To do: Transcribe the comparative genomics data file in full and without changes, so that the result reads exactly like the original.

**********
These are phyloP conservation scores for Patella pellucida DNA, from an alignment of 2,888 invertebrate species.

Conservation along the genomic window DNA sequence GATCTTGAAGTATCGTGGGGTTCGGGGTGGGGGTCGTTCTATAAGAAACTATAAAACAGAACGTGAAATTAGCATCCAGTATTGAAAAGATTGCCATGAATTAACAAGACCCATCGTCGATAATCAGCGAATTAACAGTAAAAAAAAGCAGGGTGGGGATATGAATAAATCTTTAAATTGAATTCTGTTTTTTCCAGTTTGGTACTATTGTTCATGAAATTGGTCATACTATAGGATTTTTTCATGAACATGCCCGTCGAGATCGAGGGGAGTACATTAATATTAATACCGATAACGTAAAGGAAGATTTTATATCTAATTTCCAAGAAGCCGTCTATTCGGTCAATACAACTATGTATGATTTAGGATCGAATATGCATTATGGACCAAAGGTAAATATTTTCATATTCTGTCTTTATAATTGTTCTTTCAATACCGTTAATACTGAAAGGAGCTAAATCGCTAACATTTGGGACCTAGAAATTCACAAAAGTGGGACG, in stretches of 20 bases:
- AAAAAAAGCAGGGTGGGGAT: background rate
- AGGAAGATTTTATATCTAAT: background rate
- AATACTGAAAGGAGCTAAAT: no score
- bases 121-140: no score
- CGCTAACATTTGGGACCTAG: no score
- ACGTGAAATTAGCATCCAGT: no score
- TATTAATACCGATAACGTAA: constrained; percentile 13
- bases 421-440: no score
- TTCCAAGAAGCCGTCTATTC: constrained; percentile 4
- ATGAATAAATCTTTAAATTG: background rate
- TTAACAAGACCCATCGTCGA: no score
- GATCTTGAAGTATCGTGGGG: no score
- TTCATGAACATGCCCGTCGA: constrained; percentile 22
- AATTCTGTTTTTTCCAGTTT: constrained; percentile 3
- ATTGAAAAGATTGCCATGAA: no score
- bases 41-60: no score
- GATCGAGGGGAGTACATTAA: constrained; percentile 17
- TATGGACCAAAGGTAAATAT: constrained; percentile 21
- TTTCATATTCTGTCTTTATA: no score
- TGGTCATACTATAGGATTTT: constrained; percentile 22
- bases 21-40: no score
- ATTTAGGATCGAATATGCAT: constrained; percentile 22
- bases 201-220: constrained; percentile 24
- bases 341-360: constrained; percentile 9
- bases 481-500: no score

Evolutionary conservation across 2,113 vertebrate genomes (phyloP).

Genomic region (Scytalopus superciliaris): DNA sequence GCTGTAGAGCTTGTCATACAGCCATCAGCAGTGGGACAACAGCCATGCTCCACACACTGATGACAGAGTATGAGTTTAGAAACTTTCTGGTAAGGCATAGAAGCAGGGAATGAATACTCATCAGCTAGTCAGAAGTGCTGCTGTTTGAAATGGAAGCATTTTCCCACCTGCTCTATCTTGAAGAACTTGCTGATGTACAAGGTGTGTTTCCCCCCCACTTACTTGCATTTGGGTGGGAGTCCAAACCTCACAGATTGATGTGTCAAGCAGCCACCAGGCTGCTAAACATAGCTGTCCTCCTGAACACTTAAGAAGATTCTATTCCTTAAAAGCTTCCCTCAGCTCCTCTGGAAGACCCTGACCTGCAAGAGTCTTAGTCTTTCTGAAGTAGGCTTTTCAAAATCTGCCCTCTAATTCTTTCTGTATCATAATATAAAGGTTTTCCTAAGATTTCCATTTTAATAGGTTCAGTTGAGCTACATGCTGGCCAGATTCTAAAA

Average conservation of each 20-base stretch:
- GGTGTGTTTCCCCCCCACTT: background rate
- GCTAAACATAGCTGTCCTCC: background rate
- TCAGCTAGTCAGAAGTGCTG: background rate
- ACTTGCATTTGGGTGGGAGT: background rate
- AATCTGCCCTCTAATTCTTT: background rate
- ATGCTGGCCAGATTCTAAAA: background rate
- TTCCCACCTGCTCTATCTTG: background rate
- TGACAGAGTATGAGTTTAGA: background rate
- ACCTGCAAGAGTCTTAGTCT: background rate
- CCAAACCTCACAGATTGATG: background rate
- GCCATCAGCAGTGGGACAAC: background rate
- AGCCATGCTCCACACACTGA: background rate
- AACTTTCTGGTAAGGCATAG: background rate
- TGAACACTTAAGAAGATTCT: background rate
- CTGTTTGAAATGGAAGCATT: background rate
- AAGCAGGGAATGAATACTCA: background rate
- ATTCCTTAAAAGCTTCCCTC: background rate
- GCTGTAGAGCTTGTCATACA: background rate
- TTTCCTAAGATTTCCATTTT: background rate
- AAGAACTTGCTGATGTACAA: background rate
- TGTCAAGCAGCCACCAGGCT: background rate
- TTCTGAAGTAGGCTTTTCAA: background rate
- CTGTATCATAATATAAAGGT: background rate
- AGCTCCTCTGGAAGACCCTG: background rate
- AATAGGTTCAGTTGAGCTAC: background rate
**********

These are phyloP conservation scores for Patella pellucida DNA, from an alignment of 2,888 invertebrate species.

Conservation along the genomic window DNA sequence GATCTTGAAGTATCGTGGGGTTCGGGGTGGGGGTCGTTCTATAAGAAACTATAAAACAGAACGTGAAATTAGCATCCAGTATTGAAAAGATTGCCATGAATTAACAAGACCCATCGTCGATAATCAGCGAATTAACAGTAAAAAAAAGCAGGGTGGGGATATGAATAAATCTTTAAATTGAATTCTGTTTTTTCCAGTTTGGTACTATTGTTCATGAAATTGGTCATACTATAGGATTTTTTCATGAACATGCCCGTCGAGATCGAGGGGAGTACATTAATATTAATACCGATAACGTAAAGGAAGATTTTATATCTAATTTCCAAGAAGCCGTCTATTCGGTCAATACAACTATGTATGATTTAGGATCGAATATGCATTATGGACCAAAGGTAAATATTTTCATATTCTGTCTTTATAATTGTTCTTTCAATACCGTTAATACTGAAAGGAGCTAAATCGCTAACATTTGGGACCTAGAAATTCACAAAAGTGGGACG, in stretches of 20 bases:
- AAAAAAAGCAGGGTGGGGAT: background rate
- AGGAAGATTTTATATCTAAT: background rate
- AATACTGAAAGGAGCTAAAT: no score
- bases 121-140: no score
- CGCTAACATTTGGGACCTAG: no score
- ACGTGAAATTAGCATCCAGT: no score
- TATTAATACCGATAACGTAA: constrained; percentile 13
- bases 421-440: no score
- TTCCAAGAAGCCGTCTATTC: constrained; percentile 4
- ATGAATAAATCTTTAAATTG: background rate
- TTAACAAGACCCATCGTCGA: no score
- GATCTTGAAGTATCGTGGGG: no score
- TTCATGAACATGCCCGTCGA: constrained; percentile 22
- AATTCTGTTTTTTCCAGTTT: constrained; percentile 3
- ATTGAAAAGATTGCCATGAA: no score
- bases 41-60: no score
- GATCGAGGGGAGTACATTAA: constrained; percentile 17
- TATGGACCAAAGGTAAATAT: constrained; percentile 21
- TTTCATATTCTGTCTTTATA: no score
- TGGTCATACTATAGGATTTT: constrained; percentile 22
- bases 21-40: no score
- ATTTAGGATCGAATATGCAT: constrained; percentile 22
- bases 201-220: constrained; percentile 24
- bases 341-360: constrained; percentile 9
- bases 481-500: no score

Evolutionary conservation across 2,113 vertebrate genomes (phyloP).

Genomic region (Scytalopus superciliaris): DNA sequence GCTGTAGAGCTTGTCATACAGCCATCAGCAGTGGGACAACAGCCATGCTCCACACACTGATGACAGAGTATGAGTTTAGAAACTTTCTGGTAAGGCATAGAAGCAGGGAATGAATACTCATCAGCTAGTCAGAAGTGCTGCTGTTTGAAATGGAAGCATTTTCCCACCTGCTCTATCTTGAAGAACTTGCTGATGTACAAGGTGTGTTTCCCCCCCACTTACTTGCATTTGGGTGGGAGTCCAAACCTCACAGATTGATGTGTCAAGCAGCCACCAGGCTGCTAAACATAGCTGTCCTCCTGAACACTTAAGAAGATTCTATTCCTTAAAAGCTTCCCTCAGCTCCTCTGGAAGACCCTGACCTGCAAGAGTCTTAGTCTTTCTGAAGTAGGCTTTTCAAAATCTGCCCTCTAATTCTTTCTGTATCATAATATAAAGGTTTTCCTAAGATTTCCATTTTAATAGGTTCAGTTGAGCTACATGCTGGCCAGATTCTAAAA

Average conservation of each 20-base stretch:
- GGTGTGTTTCCCCCCCACTT: background rate
- GCTAAACATAGCTGTCCTCC: background rate
- TCAGCTAGTCAGAAGTGCTG: background rate
- ACTTGCATTTGGGTGGGAGT: background rate
- AATCTGCCCTCTAATTCTTT: background rate
- ATGCTGGCCAGATTCTAAAA: background rate
- TTCCCACCTGCTCTATCTTG: background rate
- TGACAGAGTATGAGTTTAGA: background rate
- ACCTGCAAGAGTCTTAGTCT: background rate
- CCAAACCTCACAGATTGATG: background rate
- GCCATCAGCAGTGGGACAAC: background rate
- AGCCATGCTCCACACACTGA: background rate
- AACTTTCTGGTAAGGCATAG: background rate
- TGAACACTTAAGAAGATTCT: background rate
- CTGTTTGAAATGGAAGCATT: background rate
- AAGCAGGGAATGAATACTCA: background rate
- ATTCCTTAAAAGCTTCCCTC: background rate
- GCTGTAGAGCTTGTCATACA: background rate
- TTTCCTAAGATTTCCATTTT: background rate
- AAGAACTTGCTGATGTACAA: background rate
- TGTCAAGCAGCCACCAGGCT: background rate
- TTCTGAAGTAGGCTTTTCAA: background rate
- CTGTATCATAATATAAAGGT: background rate
- AGCTCCTCTGGAAGACCCTG: background rate
- AATAGGTTCAGTTGAGCTAC: background rate